Identifying the Common Mistakes in Project Planning

Identifying the Common Mistakes in Project Planning

“You never have to recover from a good start.” My mentor in capital campaigns, Dave Sutherland, drilled that statement into our heads on the importance of planning out a campaign. 99% of campaign mistakes could have been avoided during the planning phase of the campaign. A big part of being a campaign consultant was helping church leaders identify and avoid mistakes ahead of time, giving them a better chance of successfully raising the dollars they needed to fund the dream God had given them. I’m going to do that for you.

I’m continuing my series of free capital campaign advice called Giving Away the Farm. In this post, I delve into the topic of Identifying the Common Mistakes in Project Planning, with the aim of equipping you to avoid these pitfalls. Avoiding pitfalls gets us off to a good start and keeps you out of the ditch from start to finish!

Let’s start by understanding the basics of project planning. There are three levels of project development.

  1. The Project Itself—Whatever you are raising over and above dollars for. This includes everything from permitting to the final walkthrough for the Certificate of Occupancy.
  2. Financing—Who will loan you the money to do what you have in your heart?
  3. Funding—Raising the funds to pay for the financing.

Churches in project development often make critical errors early on, which can significantly hinder their fundraising efforts. I’ll come back to these three levels later in the post.

In my over twenty-five years of working in the stewardship industry, I have found that many churches inadvertently set their capital campaigns up for failure long before the launch of the campaign. This is a recurring issue I’ve observed in my work with the top 100 churches and those running 100 in attendance. Let’s avoid these mistakes.

There are seven common mistakes churches make at the start of project planning. When it comes to developing a project successfully, again, most churches make mistakes far in advance of the start of the project. In this post, I want to share with you the top seven I have seen so that you can learn from them and avoid them. Here are my top seven…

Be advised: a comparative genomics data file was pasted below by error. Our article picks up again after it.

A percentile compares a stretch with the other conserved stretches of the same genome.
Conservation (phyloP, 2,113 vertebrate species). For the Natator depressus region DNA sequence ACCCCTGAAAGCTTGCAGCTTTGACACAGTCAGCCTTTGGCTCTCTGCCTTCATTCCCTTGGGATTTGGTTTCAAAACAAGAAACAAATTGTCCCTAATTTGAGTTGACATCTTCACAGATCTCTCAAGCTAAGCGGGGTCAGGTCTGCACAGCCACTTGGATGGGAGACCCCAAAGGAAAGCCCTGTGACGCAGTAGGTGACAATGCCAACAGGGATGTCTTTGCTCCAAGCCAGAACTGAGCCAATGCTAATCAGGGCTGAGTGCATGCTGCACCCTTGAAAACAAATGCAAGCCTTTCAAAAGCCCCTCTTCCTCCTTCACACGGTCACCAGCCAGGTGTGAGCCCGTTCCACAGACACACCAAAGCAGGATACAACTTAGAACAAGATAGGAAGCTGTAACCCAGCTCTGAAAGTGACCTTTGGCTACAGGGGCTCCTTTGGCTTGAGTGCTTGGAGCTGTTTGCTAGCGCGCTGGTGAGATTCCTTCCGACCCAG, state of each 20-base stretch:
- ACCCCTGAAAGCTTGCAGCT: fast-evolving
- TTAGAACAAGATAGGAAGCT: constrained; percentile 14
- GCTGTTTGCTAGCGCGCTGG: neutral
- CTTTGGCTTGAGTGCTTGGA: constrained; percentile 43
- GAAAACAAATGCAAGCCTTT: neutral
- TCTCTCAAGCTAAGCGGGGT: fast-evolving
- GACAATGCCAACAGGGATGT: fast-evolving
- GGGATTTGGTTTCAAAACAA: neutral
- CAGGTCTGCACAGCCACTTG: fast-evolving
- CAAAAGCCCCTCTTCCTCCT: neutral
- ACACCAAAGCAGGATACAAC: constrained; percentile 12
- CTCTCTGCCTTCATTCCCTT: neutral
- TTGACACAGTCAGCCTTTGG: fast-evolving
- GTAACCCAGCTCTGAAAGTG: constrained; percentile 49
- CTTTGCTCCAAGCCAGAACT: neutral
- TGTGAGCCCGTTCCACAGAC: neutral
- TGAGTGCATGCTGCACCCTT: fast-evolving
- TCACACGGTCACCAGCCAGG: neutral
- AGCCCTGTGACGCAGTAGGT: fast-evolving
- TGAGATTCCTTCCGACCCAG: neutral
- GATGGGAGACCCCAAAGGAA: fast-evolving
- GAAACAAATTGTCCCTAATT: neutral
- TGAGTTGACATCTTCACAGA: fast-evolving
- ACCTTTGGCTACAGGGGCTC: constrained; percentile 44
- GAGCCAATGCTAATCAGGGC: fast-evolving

1. The first, and perhaps the most crucial, mistake is not planning far enough in advance. Many churches, caught up in the ‘tyranny of the urgent,’ fail to start the planning process early enough. However, I firmly believe that you can never start soon enough. Long-range planning is not twelve months out. For a project, it is about thirty-six to twenty-four months at least. That is the planning timeline, not the project development timeline! So, it might well be later than you think. Start planning now to avoid this common pitfall. This period is also a crucial time for planting seeds for future commitments.

2. The complexity of project development is often underestimated. This is why the first mistake is so common. Many churches, in their enthusiasm, fail to fully understand the intricacies involved. For instance, I once worked with a client who spent a decade navigating the city’s approval process for their project. There are numerous potential pitfalls that can significantly delay or even derail your project. It’s far more complex than you might think. This is another reason why early planning is crucial. Stay informed, stay prepared!